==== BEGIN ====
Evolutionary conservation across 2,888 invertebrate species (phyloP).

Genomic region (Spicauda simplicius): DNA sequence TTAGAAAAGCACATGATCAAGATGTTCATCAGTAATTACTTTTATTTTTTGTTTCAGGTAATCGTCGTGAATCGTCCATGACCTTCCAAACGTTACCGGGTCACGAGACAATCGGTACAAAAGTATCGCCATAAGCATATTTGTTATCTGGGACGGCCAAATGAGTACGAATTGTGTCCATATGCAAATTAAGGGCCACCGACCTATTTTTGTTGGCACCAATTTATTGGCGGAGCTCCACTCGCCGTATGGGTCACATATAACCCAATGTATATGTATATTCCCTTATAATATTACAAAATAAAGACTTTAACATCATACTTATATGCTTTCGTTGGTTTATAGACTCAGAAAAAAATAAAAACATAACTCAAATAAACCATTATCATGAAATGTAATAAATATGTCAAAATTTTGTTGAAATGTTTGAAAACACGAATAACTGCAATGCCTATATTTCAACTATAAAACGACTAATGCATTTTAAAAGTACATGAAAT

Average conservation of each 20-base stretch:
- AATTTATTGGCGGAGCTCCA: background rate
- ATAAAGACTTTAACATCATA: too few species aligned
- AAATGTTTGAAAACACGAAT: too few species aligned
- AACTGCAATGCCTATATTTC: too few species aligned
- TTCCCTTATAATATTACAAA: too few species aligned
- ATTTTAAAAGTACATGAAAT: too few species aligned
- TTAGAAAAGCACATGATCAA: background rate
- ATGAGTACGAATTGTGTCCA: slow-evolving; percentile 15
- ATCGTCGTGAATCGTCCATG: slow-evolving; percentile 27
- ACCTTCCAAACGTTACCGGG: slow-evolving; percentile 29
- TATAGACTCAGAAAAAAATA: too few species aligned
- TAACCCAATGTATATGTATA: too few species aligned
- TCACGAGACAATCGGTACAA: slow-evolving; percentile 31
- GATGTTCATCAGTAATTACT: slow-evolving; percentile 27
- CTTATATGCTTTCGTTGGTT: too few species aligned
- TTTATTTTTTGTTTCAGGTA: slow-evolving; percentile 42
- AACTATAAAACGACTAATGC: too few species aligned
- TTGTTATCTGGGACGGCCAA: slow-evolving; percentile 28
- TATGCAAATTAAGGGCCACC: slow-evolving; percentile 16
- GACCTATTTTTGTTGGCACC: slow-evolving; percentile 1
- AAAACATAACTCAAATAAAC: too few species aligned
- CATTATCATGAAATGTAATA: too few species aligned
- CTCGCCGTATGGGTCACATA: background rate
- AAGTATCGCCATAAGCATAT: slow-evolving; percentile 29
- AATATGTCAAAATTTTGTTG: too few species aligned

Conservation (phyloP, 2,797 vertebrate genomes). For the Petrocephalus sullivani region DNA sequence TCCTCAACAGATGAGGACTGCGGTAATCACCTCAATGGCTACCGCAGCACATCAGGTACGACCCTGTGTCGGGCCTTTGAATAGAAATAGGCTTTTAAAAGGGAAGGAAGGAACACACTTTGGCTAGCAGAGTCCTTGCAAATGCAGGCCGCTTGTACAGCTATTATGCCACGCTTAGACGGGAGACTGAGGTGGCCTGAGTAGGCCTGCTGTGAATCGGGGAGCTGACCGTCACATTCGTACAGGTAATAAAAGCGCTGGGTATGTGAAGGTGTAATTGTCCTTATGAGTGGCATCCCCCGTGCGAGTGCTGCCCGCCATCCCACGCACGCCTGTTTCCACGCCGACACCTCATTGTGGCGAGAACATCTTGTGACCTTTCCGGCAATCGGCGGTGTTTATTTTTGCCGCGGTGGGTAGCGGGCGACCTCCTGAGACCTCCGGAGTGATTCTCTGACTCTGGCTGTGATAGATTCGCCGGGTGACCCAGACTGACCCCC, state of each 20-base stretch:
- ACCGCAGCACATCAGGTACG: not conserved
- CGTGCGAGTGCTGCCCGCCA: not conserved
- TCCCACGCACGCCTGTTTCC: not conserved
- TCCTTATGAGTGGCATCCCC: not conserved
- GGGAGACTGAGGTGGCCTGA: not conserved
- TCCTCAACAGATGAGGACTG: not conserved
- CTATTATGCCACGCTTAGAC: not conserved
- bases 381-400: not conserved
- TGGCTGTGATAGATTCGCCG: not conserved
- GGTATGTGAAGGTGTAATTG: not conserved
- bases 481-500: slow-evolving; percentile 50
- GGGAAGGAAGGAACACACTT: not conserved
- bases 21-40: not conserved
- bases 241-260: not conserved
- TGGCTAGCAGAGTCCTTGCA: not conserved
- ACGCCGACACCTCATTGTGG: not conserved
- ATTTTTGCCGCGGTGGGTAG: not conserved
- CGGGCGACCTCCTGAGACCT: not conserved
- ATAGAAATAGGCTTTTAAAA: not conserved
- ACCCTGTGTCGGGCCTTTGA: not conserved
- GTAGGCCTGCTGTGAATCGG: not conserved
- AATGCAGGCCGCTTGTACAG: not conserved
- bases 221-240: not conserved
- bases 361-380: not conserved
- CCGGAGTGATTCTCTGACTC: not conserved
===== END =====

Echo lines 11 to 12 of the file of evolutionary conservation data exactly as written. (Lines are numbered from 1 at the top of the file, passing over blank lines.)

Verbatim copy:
- ATGAGTACGAATTGTGTCCA: slow-evolving; percentile 15
- ATCGTCGTGAATCGTCCATG: slow-evolving; percentile 27